0.9555875* 0.9294279* 1.026219 0.8765115 0.9444741 Over Flying Hours Threshold
1.473869** 2.015554** 2.124988** 1.152328 2.281663** Combat Hours
0.9997869 0.9989613* 0.9987851** 0.9973296* 0.9986065** 1
Out of Last 4 Years,
How Many Did Pilot Log
st
2
<75 1 Pilot Hours
1.417718** 0.9719713 1.232841** 1.160063 0.9540421 1.761133** 0.7851362 1.454169** 1.050396 1.268479 3
1.851312** 1.397342 1.677176** 0.7215669 2.215476** 4
2.406948** 0.3587329* 2.132695** 1.694069 2.830649* CPS Yearly Wage
1.175134** 1.264226** 1.312143** 1.475021** 1.172259 Major Airline Hires (IV) (1,000s)
1.265475** 1.268467** 1.174419** 1.102454 1.220294** Monthly Major Airline Salary
(1,000s)
0.9470356 1.022011 0.861041** 0.7649737* 0.7867845** Pseudo-R
0.0595 0.0985 0.1259 0.1096 0.1399 15 YOS
Commissioning Source
1.239362** 0.9629406* 1.030277 1.711682* 0.9177062 0.8677997** 0.6644724** 0.8985554 Notes: Odds ratios are reported. Model uses robust standard errors. Dependent variable=0 if pilot is present in active
duty personnel file in the following year, =1 otherwise. All monetary values have been normalized to 1999 constant
dollars. See text for definitions of variables.
* Denotes significance at the 5 % level.
** Denotes significance at the 1% level.
99
These results are overall consistent with the original model. However, many of the covariates
experience a loss in statistical significance. Additionally, pilots now appear to be somewhat less
sensitive to major airline hires—as the IV—in affecting their predicted probability of attrition.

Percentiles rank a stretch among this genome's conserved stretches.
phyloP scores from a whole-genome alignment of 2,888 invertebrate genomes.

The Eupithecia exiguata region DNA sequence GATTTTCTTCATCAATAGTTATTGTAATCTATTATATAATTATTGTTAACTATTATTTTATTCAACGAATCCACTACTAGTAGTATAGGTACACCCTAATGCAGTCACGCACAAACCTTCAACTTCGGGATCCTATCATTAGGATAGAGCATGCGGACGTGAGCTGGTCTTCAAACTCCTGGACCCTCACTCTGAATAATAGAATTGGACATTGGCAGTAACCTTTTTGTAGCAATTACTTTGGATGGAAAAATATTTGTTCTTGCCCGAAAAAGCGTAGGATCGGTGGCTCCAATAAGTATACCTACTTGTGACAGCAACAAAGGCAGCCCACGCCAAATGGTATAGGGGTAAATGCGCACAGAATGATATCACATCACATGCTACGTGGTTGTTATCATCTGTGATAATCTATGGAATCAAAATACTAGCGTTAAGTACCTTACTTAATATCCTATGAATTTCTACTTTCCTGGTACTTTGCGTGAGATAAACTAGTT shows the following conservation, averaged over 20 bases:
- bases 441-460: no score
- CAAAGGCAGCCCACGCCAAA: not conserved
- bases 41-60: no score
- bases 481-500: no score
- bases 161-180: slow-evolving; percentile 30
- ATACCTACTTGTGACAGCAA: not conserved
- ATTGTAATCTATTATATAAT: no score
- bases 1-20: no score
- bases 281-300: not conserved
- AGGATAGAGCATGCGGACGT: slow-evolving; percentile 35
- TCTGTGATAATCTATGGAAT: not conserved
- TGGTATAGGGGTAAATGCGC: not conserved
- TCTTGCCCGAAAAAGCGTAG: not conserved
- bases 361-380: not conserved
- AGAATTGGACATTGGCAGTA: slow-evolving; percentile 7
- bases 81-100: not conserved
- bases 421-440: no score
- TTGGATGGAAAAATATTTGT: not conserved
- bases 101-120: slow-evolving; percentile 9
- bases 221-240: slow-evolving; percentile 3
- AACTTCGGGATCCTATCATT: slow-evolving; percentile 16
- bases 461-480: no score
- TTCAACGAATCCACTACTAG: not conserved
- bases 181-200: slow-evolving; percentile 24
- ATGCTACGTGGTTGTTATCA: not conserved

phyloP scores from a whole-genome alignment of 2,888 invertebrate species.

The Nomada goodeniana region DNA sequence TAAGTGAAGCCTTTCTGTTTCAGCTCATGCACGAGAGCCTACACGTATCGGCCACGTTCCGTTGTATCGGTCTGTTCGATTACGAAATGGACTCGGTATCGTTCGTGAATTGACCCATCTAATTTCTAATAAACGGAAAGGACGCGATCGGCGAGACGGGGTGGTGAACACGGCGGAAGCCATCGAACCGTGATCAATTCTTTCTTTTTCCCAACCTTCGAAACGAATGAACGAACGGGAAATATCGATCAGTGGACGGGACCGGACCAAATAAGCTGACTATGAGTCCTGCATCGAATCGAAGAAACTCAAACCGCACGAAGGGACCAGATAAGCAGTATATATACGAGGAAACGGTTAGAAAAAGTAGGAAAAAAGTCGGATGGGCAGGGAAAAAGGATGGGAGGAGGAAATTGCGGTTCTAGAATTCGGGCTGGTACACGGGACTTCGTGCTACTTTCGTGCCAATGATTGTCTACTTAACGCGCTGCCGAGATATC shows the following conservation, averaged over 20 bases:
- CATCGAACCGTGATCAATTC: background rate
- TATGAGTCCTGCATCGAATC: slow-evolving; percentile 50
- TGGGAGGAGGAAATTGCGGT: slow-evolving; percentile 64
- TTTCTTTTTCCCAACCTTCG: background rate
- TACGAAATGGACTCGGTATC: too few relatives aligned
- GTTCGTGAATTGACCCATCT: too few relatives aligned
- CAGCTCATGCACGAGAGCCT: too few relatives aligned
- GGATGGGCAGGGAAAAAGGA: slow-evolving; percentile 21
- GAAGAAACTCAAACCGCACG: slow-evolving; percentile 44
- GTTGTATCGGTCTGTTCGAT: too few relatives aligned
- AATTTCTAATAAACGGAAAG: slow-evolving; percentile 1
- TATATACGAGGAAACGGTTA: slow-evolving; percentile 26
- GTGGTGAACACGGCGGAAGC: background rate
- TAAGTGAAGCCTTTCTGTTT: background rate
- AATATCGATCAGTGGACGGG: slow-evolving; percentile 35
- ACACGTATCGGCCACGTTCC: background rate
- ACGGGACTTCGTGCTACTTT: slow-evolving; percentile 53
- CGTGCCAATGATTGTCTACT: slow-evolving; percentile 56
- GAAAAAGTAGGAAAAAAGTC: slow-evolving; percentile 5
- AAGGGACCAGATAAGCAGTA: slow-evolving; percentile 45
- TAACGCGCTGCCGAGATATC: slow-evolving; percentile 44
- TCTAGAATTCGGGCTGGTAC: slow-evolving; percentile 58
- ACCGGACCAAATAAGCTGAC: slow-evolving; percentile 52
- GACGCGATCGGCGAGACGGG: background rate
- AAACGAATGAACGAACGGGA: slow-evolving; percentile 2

Figure B.2: Logistic Model Odds Ratios Output
Predicted Attrition Probability
0.25
0.2
0.15
0.1
0.05
Mobility
Other
Fighter
Bomber
CSAR
0
1,500
2,000
2,500
3,000
3,500
4,000
4,500
Annual Major Airline Hires
While the order of the aircraft types remains consistent in their predicted probability of
attrition over annual major airline hires, their sensitivities to the IV are overall decreased
compared with the original model. With this decrease in sensitivity to major airline hiring
variation, the impact of the looming increase in major airline hiring is not as pronounced in the
IV model as compared with the non-IV model.
The IV model underpredicts future attrition as compared with the original model, which does
not use an instrumental variable for major airline pilot hiring. In this prediction, future Air Force
pilot attrition is essentially a continuation of the average attrition from 2002 to 2012, even
though major airline pilot hiring is expected to greatly increase (Figure B.3). This warrants
further investigation into how well the IV model is calibrated and cross-validated.
100
Figure B.3: Predicted Future Air Force Pilot Attrition with 95% Confidence Bounds for IV
Model
Air Force Attrition
600
500
Annual Attrition of Non‐IV Model
400
Air Force Attrition
300
200
100
0
2015
2016
2017
2018
2019
2020
Again, the area under the curve (0.7452) reveals that the model does a fair job at
discriminating between attrition and retention, although this AUC is slightly less than the
original model’s AUC (Figure B.4). In doing the cross-validation, the fitted value approaches
0.745153. Thus the non-naïve estimate shows that the IV model still does a fair job at
discriminating.
101
0 .0 0
0 .2 5
S e n sitivity
0 .5 0
0 .7 5
1 .0 0
Figure B.4: Initial IV ROC-Curve
0.00
0.25
0.50
1 - Specificity
0.75
1.00
Area under ROC curve = 0.7452